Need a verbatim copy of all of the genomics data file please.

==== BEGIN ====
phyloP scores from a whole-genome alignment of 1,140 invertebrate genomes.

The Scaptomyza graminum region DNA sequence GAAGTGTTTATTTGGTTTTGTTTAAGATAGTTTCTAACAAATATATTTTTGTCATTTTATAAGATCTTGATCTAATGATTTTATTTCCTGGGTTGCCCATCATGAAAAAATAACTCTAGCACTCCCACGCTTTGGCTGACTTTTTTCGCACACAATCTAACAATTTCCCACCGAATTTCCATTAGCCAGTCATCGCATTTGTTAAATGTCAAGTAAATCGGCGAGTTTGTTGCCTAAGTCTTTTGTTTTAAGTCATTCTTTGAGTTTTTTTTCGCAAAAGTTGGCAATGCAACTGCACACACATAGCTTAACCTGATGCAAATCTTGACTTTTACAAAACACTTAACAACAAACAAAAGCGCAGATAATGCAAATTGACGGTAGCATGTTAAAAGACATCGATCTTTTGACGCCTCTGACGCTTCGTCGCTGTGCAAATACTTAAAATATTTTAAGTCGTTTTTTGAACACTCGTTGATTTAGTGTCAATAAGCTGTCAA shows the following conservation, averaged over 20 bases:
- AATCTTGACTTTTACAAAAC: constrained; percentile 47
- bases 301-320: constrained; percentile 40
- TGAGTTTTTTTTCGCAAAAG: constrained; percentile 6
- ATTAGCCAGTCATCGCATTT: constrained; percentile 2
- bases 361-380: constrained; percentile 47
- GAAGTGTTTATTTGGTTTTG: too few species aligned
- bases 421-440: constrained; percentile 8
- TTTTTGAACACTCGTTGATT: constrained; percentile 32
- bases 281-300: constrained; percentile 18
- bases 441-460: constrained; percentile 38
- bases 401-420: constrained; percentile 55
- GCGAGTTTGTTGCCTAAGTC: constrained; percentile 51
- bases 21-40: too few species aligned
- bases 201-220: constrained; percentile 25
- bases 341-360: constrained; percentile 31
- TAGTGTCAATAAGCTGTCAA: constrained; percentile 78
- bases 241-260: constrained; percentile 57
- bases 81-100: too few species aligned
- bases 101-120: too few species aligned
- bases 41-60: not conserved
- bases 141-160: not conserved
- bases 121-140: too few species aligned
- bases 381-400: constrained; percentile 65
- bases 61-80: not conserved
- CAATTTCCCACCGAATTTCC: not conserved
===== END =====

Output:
phyloP scores from a whole-genome alignment of 1,140 invertebrate genomes.

The Scaptomyza graminum region DNA sequence GAAGTGTTTATTTGGTTTTGTTTAAGATAGTTTCTAACAAATATATTTTTGTCATTTTATAAGATCTTGATCTAATGATTTTATTTCCTGGGTTGCCCATCATGAAAAAATAACTCTAGCACTCCCACGCTTTGGCTGACTTTTTTCGCACACAATCTAACAATTTCCCACCGAATTTCCATTAGCCAGTCATCGCATTTGTTAAATGTCAAGTAAATCGGCGAGTTTGTTGCCTAAGTCTTTTGTTTTAAGTCATTCTTTGAGTTTTTTTTCGCAAAAGTTGGCAATGCAACTGCACACACATAGCTTAACCTGATGCAAATCTTGACTTTTACAAAACACTTAACAACAAACAAAAGCGCAGATAATGCAAATTGACGGTAGCATGTTAAAAGACATCGATCTTTTGACGCCTCTGACGCTTCGTCGCTGTGCAAATACTTAAAATATTTTAAGTCGTTTTTTGAACACTCGTTGATTTAGTGTCAATAAGCTGTCAA shows the following conservation, averaged over 20 bases:
- AATCTTGACTTTTACAAAAC: constrained; percentile 47
- bases 301-320: constrained; percentile 40
- TGAGTTTTTTTTCGCAAAAG: constrained; percentile 6
- ATTAGCCAGTCATCGCATTT: constrained; percentile 2
- bases 361-380: constrained; percentile 47
- GAAGTGTTTATTTGGTTTTG: too few species aligned
- bases 421-440: constrained; percentile 8
- TTTTTGAACACTCGTTGATT: constrained; percentile 32
- bases 281-300: constrained; percentile 18
- bases 441-460: constrained; percentile 38
- bases 401-420: constrained; percentile 55
- GCGAGTTTGTTGCCTAAGTC: constrained; percentile 51
- bases 21-40: too few species aligned
- bases 201-220: constrained; percentile 25
- bases 341-360: constrained; percentile 31
- TAGTGTCAATAAGCTGTCAA: constrained; percentile 78
- bases 241-260: constrained; percentile 57
- bases 81-100: too few species aligned
- bases 101-120: too few species aligned
- bases 41-60: not conserved
- bases 141-160: not conserved
- bases 121-140: too few species aligned
- bases 381-400: constrained; percentile 65
- bases 61-80: not conserved
- CAATTTCCCACCGAATTTCC: not conserved